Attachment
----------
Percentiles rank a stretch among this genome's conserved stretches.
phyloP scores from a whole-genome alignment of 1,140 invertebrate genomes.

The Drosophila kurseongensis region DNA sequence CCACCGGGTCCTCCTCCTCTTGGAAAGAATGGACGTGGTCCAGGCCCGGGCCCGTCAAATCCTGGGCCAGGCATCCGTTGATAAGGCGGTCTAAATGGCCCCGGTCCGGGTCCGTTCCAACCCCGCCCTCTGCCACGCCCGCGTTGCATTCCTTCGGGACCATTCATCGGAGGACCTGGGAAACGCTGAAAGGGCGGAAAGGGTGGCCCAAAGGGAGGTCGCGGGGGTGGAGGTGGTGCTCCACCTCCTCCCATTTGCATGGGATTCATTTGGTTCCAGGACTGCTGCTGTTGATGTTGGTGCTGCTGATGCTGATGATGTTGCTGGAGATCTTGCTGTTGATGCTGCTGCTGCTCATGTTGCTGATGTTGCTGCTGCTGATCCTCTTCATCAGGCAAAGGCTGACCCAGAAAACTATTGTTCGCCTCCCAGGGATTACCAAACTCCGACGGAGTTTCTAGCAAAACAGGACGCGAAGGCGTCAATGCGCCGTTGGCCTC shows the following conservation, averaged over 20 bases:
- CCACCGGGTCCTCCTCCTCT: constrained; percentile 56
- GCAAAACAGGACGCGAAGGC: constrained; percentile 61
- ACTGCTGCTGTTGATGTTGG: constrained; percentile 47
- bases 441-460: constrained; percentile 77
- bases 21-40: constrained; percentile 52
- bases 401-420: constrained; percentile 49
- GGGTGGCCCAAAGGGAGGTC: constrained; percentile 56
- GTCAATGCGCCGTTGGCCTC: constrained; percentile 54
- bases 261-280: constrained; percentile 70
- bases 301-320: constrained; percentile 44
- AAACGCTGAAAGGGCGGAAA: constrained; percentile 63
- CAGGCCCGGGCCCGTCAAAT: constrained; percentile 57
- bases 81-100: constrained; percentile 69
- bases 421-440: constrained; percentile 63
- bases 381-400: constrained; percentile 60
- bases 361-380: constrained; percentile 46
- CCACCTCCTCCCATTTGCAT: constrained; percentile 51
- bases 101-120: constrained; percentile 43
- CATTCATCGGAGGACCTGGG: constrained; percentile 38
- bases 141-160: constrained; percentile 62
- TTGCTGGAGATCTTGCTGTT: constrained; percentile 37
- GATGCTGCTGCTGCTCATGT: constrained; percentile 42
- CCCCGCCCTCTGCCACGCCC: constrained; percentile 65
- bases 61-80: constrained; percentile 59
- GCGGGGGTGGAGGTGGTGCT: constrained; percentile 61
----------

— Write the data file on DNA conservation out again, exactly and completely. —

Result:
Percentiles rank a stretch among this genome's conserved stretches.
phyloP scores from a whole-genome alignment of 1,140 invertebrate genomes.

The Drosophila kurseongensis region DNA sequence CCACCGGGTCCTCCTCCTCTTGGAAAGAATGGACGTGGTCCAGGCCCGGGCCCGTCAAATCCTGGGCCAGGCATCCGTTGATAAGGCGGTCTAAATGGCCCCGGTCCGGGTCCGTTCCAACCCCGCCCTCTGCCACGCCCGCGTTGCATTCCTTCGGGACCATTCATCGGAGGACCTGGGAAACGCTGAAAGGGCGGAAAGGGTGGCCCAAAGGGAGGTCGCGGGGGTGGAGGTGGTGCTCCACCTCCTCCCATTTGCATGGGATTCATTTGGTTCCAGGACTGCTGCTGTTGATGTTGGTGCTGCTGATGCTGATGATGTTGCTGGAGATCTTGCTGTTGATGCTGCTGCTGCTCATGTTGCTGATGTTGCTGCTGCTGATCCTCTTCATCAGGCAAAGGCTGACCCAGAAAACTATTGTTCGCCTCCCAGGGATTACCAAACTCCGACGGAGTTTCTAGCAAAACAGGACGCGAAGGCGTCAATGCGCCGTTGGCCTC shows the following conservation, averaged over 20 bases:
- CCACCGGGTCCTCCTCCTCT: constrained; percentile 56
- GCAAAACAGGACGCGAAGGC: constrained; percentile 61
- ACTGCTGCTGTTGATGTTGG: constrained; percentile 47
- bases 441-460: constrained; percentile 77
- bases 21-40: constrained; percentile 52
- bases 401-420: constrained; percentile 49
- GGGTGGCCCAAAGGGAGGTC: constrained; percentile 56
- GTCAATGCGCCGTTGGCCTC: constrained; percentile 54
- bases 261-280: constrained; percentile 70
- bases 301-320: constrained; percentile 44
- AAACGCTGAAAGGGCGGAAA: constrained; percentile 63
- CAGGCCCGGGCCCGTCAAAT: constrained; percentile 57
- bases 81-100: constrained; percentile 69
- bases 421-440: constrained; percentile 63
- bases 381-400: constrained; percentile 60
- bases 361-380: constrained; percentile 46
- CCACCTCCTCCCATTTGCAT: constrained; percentile 51
- bases 101-120: constrained; percentile 43
- CATTCATCGGAGGACCTGGG: constrained; percentile 38
- bases 141-160: constrained; percentile 62
- TTGCTGGAGATCTTGCTGTT: constrained; percentile 37
- GATGCTGCTGCTGCTCATGT: constrained; percentile 42
- CCCCGCCCTCTGCCACGCCC: constrained; percentile 65
- bases 61-80: constrained; percentile 59
- GCGGGGGTGGAGGTGGTGCT: constrained; percentile 61